Nuuk Kun­st­mu­seum

Nuuk, Green­land

Inuit Art Quarterly - - PORTFOLIO -

Cu­ra­tor(s): Nivi Chris­tensen, Di­rec­tor; Stine Lun­berg Hansen, Cu­ra­tor

Num­ber of works: 500+ Green­landic Inuit (his­tor­i­cal and con­tem­po­rary)

First work(s): The col­lec­tion was founded on a 2006 do­na­tion by Svend and He­lene Junge, which in­cluded sev­eral hun­dred tupi­lait and other sculp­tural works.

Svend Junge was a Dan­ish en­tre­pre­neur who set­tled in Nuuk in the 1950s and be­gan buy­ing small tupi­lait from hos­pi­tal­ized tu­ber­cu­lo­sis pa­tients.

Re­cent ac­qui­si­tion(s): Arc­tic Hys­te­ria (1996) by Green­landic Inuit/Dan­ish artist Pia Arke (1958-2007)—an artist who worked ex­ten­sively with archives—is the first video work in the col­lec­tion.

Sig­nif­i­cant exhibition­s: Revner i sjae­len // Tarnip Qupineri (2016) was a solo ex­hi­bi­tion of works by Green­landic artist Gukki Nuka. The ex­hi­bi­tion of self-por­traits doc­u­mented the artist’s child­hood sex­ual abuse and marked the first time he had spo­ken openly about it. The ex­hi­bi­tion was pow­er­ful for its abil­ity to break down taboos.

In­ter­est­ing/unique/sur­pris­ing works in the col­lec­tion: Writer Niviaq Kor­neliussen and artist Lis­beth Kar­line Poulsen col­lab­o­rated on a piece ti­tled Ra­diof­jeldet (2016).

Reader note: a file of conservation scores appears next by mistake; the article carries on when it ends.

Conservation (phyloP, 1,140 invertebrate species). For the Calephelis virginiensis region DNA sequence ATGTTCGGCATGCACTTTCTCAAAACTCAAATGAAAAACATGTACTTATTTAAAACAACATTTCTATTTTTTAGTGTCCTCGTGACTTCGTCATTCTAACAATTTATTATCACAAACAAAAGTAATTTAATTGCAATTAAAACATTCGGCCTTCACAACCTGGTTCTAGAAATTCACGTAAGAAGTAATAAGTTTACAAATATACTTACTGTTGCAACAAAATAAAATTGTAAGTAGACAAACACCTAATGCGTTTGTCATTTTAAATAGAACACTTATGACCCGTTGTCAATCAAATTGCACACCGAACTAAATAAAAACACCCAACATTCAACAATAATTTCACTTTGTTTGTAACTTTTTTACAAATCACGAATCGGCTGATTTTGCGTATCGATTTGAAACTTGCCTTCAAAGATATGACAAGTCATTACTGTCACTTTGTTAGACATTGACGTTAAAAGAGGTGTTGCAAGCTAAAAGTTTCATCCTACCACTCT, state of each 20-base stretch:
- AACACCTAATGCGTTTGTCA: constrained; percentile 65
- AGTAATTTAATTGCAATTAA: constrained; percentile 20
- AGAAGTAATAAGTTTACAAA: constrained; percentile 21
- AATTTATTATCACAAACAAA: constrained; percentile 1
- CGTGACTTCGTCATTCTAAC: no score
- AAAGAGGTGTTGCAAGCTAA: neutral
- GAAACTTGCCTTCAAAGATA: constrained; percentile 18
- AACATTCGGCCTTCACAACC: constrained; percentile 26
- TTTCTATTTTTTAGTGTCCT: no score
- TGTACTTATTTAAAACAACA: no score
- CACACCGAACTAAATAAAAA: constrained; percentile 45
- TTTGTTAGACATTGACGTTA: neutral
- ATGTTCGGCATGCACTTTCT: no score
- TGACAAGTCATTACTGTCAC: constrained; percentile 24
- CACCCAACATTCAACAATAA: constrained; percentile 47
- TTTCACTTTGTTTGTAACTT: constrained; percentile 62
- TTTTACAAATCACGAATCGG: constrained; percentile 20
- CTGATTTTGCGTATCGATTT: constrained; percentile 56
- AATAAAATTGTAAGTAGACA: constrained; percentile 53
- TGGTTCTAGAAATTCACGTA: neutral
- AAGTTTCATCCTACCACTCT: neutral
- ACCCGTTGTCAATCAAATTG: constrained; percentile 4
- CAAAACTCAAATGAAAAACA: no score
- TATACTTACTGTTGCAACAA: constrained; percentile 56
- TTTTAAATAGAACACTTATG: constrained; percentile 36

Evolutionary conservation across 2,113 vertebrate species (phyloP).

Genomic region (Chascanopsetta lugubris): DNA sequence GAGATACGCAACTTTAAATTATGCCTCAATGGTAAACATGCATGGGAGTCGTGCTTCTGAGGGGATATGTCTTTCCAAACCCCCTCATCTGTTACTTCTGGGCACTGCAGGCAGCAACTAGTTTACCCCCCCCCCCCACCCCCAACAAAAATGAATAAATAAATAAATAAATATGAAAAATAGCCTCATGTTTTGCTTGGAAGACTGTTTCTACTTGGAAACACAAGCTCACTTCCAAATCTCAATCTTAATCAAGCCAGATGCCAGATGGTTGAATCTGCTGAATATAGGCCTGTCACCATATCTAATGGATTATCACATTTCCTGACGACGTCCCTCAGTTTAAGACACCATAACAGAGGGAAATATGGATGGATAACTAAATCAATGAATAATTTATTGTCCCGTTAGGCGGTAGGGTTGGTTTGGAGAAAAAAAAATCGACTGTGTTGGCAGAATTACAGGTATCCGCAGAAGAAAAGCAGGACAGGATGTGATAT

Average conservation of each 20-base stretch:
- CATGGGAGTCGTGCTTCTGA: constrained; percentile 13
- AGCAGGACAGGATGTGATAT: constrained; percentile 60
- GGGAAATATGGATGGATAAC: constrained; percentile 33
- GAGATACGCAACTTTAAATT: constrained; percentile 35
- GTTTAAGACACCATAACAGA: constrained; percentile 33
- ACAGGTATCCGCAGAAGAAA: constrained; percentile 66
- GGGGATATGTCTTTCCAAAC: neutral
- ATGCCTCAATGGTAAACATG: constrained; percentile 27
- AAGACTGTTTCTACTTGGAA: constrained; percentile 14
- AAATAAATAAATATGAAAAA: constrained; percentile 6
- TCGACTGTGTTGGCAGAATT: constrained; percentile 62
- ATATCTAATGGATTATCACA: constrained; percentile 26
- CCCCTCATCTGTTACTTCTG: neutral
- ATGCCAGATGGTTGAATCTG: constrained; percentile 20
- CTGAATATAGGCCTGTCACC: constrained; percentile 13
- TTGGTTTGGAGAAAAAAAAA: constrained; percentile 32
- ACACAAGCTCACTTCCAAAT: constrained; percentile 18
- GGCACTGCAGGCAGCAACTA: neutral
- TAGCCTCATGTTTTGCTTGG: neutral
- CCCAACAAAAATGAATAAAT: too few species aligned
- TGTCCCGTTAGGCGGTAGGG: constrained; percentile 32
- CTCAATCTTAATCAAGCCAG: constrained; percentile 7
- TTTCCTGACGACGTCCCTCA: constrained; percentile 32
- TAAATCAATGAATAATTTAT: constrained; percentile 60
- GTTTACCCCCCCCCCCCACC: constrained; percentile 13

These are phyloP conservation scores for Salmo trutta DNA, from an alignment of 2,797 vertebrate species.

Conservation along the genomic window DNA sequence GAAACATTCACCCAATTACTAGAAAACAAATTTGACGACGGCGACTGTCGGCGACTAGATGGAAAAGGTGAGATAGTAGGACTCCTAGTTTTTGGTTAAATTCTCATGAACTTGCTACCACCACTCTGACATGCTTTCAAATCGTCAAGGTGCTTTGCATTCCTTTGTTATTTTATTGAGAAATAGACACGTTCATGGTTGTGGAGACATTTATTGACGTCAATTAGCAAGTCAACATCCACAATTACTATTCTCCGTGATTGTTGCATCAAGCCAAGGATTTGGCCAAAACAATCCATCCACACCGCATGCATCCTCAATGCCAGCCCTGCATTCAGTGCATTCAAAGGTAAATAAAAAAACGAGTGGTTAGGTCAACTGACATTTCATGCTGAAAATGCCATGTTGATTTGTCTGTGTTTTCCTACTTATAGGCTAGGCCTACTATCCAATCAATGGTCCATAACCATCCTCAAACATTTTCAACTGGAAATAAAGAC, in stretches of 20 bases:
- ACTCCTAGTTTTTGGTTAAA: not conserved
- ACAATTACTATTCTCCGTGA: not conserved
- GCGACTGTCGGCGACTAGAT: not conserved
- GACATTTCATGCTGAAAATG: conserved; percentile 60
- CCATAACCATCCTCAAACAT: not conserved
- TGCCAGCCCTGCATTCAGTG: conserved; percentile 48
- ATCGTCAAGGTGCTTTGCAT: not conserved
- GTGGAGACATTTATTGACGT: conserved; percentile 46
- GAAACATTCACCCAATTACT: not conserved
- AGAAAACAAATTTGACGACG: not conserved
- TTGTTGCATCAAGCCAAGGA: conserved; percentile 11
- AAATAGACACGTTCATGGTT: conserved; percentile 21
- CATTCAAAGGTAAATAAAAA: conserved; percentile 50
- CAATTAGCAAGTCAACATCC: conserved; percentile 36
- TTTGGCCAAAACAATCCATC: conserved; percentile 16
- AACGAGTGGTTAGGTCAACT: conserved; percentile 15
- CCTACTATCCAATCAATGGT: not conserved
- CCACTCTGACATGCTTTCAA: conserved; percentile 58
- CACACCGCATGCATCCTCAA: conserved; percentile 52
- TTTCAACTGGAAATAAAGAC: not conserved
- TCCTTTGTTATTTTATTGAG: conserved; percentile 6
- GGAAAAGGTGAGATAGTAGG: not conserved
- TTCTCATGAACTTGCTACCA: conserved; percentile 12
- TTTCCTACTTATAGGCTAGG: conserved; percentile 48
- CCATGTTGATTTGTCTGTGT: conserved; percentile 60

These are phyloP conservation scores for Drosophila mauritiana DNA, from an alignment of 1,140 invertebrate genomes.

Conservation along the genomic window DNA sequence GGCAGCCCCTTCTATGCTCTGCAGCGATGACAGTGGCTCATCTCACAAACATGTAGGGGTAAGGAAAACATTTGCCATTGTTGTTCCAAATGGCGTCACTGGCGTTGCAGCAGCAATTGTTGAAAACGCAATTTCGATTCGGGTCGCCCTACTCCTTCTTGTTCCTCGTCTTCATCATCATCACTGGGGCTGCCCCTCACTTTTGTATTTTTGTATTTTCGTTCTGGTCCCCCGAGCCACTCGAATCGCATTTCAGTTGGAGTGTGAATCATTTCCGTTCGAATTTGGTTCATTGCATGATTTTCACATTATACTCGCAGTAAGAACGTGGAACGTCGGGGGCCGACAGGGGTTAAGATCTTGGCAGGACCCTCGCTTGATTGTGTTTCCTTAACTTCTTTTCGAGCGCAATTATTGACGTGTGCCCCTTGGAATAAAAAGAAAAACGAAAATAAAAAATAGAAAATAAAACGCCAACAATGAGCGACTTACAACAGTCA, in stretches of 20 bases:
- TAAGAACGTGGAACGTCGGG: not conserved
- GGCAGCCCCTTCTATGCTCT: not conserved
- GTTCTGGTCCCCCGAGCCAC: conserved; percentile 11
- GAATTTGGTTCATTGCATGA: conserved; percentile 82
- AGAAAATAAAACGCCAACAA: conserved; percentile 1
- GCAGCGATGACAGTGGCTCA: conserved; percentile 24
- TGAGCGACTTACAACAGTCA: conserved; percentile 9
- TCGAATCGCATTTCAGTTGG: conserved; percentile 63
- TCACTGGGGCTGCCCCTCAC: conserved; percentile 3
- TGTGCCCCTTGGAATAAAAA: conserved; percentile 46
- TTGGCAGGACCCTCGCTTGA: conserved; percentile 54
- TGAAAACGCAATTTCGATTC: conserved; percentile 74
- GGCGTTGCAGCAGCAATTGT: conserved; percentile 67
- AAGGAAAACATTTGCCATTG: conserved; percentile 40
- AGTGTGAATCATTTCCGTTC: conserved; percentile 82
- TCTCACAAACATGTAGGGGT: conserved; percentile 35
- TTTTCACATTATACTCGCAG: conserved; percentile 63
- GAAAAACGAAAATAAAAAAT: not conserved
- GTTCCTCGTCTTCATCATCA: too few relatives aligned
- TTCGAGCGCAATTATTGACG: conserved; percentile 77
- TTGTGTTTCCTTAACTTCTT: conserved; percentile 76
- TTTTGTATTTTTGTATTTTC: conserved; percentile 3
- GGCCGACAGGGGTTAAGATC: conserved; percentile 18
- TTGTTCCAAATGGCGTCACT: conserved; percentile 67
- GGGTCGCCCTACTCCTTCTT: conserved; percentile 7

The im­age is the re­sult of their joint in­stal­la­tion for the ex­hi­bi­tion Ordet-(asil­iaq) (2016), which con­sid­ered the ten­sions around lan­guage (Green­landic and Dan­ish) in Green­land.

As the stew­ards of the largest col­lec­tion of Green­landic art that is pub­licly ac­ces­si­ble, one of our main goals is to ad­dress the gaps that arise from be­ing built on a pri­vate col­lec­tion. The goal of our larger ac­qui­si­tion pol­icy is to chal­lenge and en­hance our ex­ist­ing col­lec­tion by con­tin­u­ally adding new and dif­fer­ent per­spec­tives, such as the re­cent Arke ac­qui­si­tion. We also run a res­i­dency pro­gram fo­cused on artists from the Nordic coun­tries. As part of the pro­gram, vis­it­ing artists are re­quired to leave one of their newly cre­ated works with the mu­seum. Th­ese works, made in Nuuk and in re­la­tion to the col­lec­tion, be­come an en­counter be­tween the artists, the mu­seum and the city. — SLH

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